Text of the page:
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Here I share with you a some game changing tips to getting Oven Baked Potato Wedges that are crispy and crunchy on the outside, yet light and fluffy on the inside!

And that’s what potato wedges are all about right? Nobody wants soggy wedges, there’s literally nothing worse. So it got me thinking, surely the only way to get crispy potato wedges isn’t just using a deep fat fryer? There’s got to be a way to getting truly crispy wedges in the oven. Well my friends, after much trial and error, and eating too many potatoes to the point I now look like a potato, I can safely tell you yes. Homemade crispy oven baked potato wedges are totally a thing.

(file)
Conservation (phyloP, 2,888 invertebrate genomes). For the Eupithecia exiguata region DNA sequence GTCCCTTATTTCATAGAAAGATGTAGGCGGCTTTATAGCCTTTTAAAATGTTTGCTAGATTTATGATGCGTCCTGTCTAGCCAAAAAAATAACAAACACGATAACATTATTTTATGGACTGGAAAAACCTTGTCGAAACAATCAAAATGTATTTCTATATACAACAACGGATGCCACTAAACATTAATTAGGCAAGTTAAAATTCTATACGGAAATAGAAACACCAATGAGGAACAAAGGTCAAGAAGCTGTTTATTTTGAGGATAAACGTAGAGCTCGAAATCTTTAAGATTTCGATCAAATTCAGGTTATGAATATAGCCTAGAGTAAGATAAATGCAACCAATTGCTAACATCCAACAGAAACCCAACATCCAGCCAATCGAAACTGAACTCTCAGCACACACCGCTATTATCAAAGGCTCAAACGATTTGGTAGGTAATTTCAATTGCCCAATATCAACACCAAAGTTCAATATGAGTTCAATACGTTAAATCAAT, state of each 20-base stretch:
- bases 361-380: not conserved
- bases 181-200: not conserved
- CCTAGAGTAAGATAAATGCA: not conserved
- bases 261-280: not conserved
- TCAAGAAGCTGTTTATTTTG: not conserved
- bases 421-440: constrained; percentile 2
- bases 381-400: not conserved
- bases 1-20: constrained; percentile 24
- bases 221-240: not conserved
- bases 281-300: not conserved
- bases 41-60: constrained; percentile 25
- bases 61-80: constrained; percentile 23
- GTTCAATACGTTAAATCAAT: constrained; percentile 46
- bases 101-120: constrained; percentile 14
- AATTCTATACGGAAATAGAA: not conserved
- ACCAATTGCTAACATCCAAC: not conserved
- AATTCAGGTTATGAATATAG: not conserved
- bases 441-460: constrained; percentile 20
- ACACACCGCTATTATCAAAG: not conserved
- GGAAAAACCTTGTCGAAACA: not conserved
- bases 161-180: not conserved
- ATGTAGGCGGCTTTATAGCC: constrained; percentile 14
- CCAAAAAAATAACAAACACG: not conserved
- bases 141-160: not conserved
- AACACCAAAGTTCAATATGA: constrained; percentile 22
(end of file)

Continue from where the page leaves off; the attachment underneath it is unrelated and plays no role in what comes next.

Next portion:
Here I share with you some crucial tips in getting gorgeously fluffy, yet nice and crunchy potato wedges.

And seriously this method couldn’t be easier.

Let’s start with the potato itself shall we?

Cutting Potato Wedges

  1. Start with 4 medium white potatoes. That will comfortably feed about 4 people with 8 chunky wedges each.
  2. Slice them in half, place them flat side down and make 3 even slices. This will produce 8 wedges from each potato.
  3. For a thicker wedge simply cut the halves into thirds (2 even slices).

For me, I ALWAYS keep the skins on. They offer a gorgeous flavour and an even more gorgeous texture when they go crispy in the oven.

But each to their own!

Parboiling Potato Wedges

Just like my Goose Fat Roast Potatoes, I always parboil my wedges before they go on the oven. Here’s why..